Comparison is Killing Us

Comparison is Killing Us

I can’t seem to help myself.

Whenever I see someone with something I want I automatically start analyzing all the ways they are better than me and all the ways I need to change.  I have done this now for so long that it is proving difficult to get out of.  I don’t know how.  I am on this quest to find the part of myself that I have let live in the shadows of inadequacy for decades.

It’s hard.

Obviously, the majority of the population has a similar pattern of behavior as myself, which is unfortunate.
We all go online to view, read and like others seemingly picturesque profiles while feeling subhuman in our own realities.  This is scary.  We are subject to more negativity now due to our instant access to it. Our moods and self worth fluctuate non-stop due to what we choose to click on.

How do we stop the urge to check a notification or stalk an old friend/flame?  When exactly did we give up our free will for free followers?  Personally, I don’t remember when it took over, but it ends now.  I think that the act of comparing ourselves to others is a practice that is as old as time, yet has intensified over the years by our access to information.  We want to know that we belong, that we are wanted on this crazy blue marble.  The only way we have figured out how to determine the space that is right for us is by checking to see how big our neighbor’s space is.  This is where the toxicity ensues.  It goes one of two ways; we either feel satisfied with ourselves because our space is much bigger than our neighbor’s, or we feel pitiful because what we have in comparison to our neighbor is microscopic.

Both suck.



Don’t get me wrong, there is another side to this that is beneficial for our growth.

Actually, it’s essential.

When we observe our peers we are faced with a choice almost instantaneously.  We can look at them as our comrades or our competitors.  It’s a choice.  We have the ability to relate to someone else if we are wise enough to see it.  Often, we don’t take that higher ground of relating but fall into the pits of comparison. This happens because we are afraid that if anyone excels at something more then we do, we will not be blessed like them, or that there is a limit to how abundant one’s life can be.  As if God is keeping tabs on his blessings.

We act like our destiny will be fulfilled by another person.  That Cinderella‘s glass slipper is one size fits all.

I’m a Disney fan, that is simply not true.    

We are led to believe that if we encourage someone to be the best they can be that it will take away from how “good” we are.  Or worse, that someone who seems to be fortunate in life does not need any support or does not know what it’s like to feel incompetent.

Our minds are here to protect us but we will die without our hearts which are meant to connect us.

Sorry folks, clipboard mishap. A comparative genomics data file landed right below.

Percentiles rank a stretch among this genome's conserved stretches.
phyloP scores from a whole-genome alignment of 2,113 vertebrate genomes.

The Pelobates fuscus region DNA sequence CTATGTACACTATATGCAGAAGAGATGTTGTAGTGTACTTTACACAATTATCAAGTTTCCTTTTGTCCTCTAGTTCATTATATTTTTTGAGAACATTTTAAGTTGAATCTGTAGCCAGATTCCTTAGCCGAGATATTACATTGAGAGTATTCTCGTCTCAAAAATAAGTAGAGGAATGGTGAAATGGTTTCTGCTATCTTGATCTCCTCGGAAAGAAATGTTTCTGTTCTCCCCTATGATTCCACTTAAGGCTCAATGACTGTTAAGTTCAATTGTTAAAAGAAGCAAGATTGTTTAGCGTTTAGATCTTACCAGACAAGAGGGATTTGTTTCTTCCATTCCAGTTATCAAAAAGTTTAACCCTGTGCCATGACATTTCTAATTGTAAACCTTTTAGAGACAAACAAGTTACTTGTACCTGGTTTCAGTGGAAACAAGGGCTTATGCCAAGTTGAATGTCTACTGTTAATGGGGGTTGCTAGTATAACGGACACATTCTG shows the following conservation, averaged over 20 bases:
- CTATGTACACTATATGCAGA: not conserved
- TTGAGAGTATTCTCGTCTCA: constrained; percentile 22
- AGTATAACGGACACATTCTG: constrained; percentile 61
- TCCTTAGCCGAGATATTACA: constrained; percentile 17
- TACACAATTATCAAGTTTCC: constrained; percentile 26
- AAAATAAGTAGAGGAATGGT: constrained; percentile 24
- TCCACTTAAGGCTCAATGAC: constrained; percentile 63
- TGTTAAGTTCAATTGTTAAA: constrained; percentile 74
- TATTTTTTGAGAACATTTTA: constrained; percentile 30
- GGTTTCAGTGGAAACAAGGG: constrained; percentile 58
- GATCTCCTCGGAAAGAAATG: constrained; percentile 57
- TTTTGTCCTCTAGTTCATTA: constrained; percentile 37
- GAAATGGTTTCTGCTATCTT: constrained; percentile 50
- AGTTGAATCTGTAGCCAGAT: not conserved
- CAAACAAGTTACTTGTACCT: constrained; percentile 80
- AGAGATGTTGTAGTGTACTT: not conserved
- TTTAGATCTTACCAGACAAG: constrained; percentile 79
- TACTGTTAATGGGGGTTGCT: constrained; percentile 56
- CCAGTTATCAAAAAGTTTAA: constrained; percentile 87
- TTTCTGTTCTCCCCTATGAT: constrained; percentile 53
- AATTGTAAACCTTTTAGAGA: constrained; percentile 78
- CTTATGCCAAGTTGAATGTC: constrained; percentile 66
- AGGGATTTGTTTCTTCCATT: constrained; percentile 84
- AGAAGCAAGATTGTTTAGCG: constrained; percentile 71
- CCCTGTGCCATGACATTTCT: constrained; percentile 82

I don’t know how the game of comparison got so popular.  It’s the only one I know of that the more you play the more you lose. It is a race with no finish line.

So how do I become more compassionate?

Remember how I mentioned that I am a Disney fan?
Let me present Exhibit A

I know it’s blurry and my brother and I are adorable, but notice the costume.  Recognize the character?  Yes, it’s Jasmine from Aladdin.  She was my all time favorite growing up and not just because her outfits beat everyone else’s, but because my young impressionable mind learned so much about life and, oddly, the dangers of comparison from this movie.

Let me explain.

Aladdin thinks that he is not enough for Jasmine because he comes from a humble background and since she is a princess he feels like he has no shot with her unless he disguises himself as a prince.  Again, diminishing his self worth because he is comparing what he has with what others have.  In the end, as you SHOULD know, they end up together because Jasmine falls in love with the man behind the facade, the one who isn’t trying to be anyone else other than himself.  I’m telling you, there is a reason why Disney is rollin in dough! This message is so potent and timeless while subliminally hidden in a children’s film.

You grow in compassion by realizing that the world doesn’t revolve around you.

We are all trying our best and we only know how good we are doing by the appraisal of others.  Since this is the case, if we are stingy in our support then we, as a people, crumble in both body and spirit.  We cannot try to be something we are not nor should we reprimand ourselves for not having this ability.

The next time you find yourself wanting to compare your life with someone else’s, Stop.

Take a breath.
Realize how lucky you are.
You have a life.

Spend your time living it instead of dissecting it.
Only compare yourself to who you were yesterday.
That’s a game you can continually win.

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